News / Middle East

Tehran Seeks Limits on Foreign Media During Election

Iranians look at newspapers hanging on a news stand in central Tehran, Feb. 25, 2012.
Iranians look at newspapers hanging on a news stand in central Tehran, Feb. 25, 2012.
Foreign journalists trying to report on Iran's presidential election in June could soon face even tighter controls.
 
Iran's semi-official Mehr news agency said Wednesday that the country's culture minister is pushing for additional restrictions.
 
Mohammad Hosseini did not give any details on the possible measures but said they were needed after an Israeli journalist reported from Tehran for a European news outlet for the 2009 presidential election.
 
The Iranian government restricted access for visiting journalists following the turmoil and protests that followed the 2009 election.
 
The Culture Ministry says 200 foreign journalists have applied to cover the June 14 election. It did not say how many of the applications would be approved.
 
About 120 foreign media outlets maintain offices in Iran.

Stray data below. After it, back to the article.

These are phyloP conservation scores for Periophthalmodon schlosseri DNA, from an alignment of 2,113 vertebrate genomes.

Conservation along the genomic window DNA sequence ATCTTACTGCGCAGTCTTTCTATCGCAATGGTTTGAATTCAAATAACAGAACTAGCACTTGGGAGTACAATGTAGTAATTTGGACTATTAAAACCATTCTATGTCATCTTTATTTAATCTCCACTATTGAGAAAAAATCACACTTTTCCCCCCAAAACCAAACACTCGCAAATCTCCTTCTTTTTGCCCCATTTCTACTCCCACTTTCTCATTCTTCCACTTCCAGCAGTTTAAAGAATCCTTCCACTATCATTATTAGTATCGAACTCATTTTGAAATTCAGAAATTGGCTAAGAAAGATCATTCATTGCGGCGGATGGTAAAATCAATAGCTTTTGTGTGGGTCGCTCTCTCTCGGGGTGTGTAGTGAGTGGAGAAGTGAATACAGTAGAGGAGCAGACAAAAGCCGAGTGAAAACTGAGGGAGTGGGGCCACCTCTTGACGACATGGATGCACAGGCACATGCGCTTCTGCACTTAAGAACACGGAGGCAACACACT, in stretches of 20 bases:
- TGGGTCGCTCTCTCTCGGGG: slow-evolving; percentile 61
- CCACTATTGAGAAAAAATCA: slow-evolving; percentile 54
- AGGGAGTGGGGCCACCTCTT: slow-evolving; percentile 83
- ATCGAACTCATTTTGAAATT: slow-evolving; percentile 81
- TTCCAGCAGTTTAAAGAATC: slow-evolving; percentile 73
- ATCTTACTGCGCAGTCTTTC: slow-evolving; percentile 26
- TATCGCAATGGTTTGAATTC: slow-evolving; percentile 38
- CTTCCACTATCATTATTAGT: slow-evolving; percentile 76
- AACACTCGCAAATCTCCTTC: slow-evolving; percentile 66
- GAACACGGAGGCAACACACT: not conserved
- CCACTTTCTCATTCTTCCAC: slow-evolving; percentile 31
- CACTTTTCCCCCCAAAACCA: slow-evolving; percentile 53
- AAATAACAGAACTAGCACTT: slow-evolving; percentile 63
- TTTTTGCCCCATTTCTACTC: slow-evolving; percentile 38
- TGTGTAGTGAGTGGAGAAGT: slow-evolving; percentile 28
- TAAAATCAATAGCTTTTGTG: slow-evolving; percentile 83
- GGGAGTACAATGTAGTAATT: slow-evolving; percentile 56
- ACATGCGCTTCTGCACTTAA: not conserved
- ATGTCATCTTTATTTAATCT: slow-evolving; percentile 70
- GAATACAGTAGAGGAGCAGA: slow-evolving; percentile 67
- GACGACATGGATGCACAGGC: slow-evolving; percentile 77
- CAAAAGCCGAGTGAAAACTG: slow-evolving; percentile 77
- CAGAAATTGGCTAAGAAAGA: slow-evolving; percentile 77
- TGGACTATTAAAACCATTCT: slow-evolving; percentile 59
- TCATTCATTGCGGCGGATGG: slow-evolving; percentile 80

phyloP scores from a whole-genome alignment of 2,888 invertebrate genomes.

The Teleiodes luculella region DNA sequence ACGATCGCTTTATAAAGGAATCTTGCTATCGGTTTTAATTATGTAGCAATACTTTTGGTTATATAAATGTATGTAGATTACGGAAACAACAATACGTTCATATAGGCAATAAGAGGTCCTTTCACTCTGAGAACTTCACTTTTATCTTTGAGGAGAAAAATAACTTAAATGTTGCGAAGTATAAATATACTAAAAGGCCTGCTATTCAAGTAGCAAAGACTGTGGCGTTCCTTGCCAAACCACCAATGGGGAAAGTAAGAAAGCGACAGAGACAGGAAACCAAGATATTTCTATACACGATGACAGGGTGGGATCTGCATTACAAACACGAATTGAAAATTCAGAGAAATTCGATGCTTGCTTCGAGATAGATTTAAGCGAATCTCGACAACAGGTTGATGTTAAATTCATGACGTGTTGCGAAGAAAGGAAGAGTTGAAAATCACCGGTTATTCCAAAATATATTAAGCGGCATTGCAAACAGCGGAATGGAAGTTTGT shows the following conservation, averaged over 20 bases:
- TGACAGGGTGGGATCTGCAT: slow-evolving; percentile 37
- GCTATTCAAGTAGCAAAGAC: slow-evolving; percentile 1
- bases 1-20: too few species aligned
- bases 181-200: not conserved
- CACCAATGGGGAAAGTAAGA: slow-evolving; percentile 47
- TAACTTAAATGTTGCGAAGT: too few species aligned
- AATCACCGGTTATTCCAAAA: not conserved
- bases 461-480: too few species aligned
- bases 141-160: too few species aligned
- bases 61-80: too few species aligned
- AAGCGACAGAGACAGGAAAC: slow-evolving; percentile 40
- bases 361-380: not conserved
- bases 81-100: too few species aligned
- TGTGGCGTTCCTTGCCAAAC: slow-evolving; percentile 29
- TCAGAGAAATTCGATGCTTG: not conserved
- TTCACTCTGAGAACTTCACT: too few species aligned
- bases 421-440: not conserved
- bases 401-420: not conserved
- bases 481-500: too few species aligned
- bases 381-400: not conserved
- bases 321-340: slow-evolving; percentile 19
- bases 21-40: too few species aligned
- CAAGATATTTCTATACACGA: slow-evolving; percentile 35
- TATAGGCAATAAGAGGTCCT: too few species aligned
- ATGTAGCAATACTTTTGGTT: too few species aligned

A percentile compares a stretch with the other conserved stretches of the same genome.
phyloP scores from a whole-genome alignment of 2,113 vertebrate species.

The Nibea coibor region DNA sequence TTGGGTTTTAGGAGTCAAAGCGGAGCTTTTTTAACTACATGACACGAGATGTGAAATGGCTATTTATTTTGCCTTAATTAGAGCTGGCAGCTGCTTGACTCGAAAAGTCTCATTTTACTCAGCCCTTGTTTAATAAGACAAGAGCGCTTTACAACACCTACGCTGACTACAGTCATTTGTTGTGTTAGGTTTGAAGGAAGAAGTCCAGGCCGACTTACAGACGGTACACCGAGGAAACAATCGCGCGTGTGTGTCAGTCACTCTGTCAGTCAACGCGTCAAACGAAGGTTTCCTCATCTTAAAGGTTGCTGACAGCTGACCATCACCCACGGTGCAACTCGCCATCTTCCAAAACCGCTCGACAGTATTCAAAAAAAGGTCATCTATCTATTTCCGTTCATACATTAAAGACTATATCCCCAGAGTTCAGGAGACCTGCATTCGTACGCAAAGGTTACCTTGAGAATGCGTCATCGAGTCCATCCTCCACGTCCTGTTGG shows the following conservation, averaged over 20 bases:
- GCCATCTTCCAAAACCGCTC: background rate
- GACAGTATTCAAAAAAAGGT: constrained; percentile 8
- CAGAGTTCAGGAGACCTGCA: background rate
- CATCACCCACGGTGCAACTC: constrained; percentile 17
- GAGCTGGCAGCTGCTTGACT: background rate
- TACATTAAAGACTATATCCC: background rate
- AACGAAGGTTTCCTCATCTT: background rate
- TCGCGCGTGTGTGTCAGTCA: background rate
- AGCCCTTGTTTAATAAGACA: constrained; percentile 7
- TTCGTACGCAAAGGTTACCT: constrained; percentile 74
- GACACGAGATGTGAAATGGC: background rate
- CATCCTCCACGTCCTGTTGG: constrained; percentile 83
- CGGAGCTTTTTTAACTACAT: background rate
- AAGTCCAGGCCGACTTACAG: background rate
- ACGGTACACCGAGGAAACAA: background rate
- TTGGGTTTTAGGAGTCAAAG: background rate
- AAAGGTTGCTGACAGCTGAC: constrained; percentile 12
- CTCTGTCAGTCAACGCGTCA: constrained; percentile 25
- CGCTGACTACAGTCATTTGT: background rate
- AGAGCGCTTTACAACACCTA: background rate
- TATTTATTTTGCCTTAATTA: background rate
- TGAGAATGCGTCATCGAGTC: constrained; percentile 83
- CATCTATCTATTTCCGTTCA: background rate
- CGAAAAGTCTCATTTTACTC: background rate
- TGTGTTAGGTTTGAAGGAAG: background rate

Some information for this report was provided by AP.

Jeff Seldin

Jeff works out of VOA’s Washington headquarters covering a wide variety of subjects, from the nature of the growing terror threat in Northern Africa to China’s crackdown on Tibet and the struggle over immigration reform in the United States. You can follow Jeff on Twitter at @jseldin or on Google Plus.

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Comments
     
by: Ibrahim Al Burreh from: Egypt
May 30, 2013 11:31 AM
Israel does not belong in the Middle East of today. They are not part of the Middle East - I don't understand what are they doing here - they have no oil... there is nothing here but sand and desert... what are they doing here??


by: Dr. A. Salehi from: Iran
May 30, 2013 12:24 AM
look, we all know about God's chosen people and the land of israel... but really, we are in the here and now... and israel is as alien a country as could be in the modern Middle East... they are really much more liberal European than most European countries... most of them speak English German French and Russian and very few speak Arabic or Parsi...

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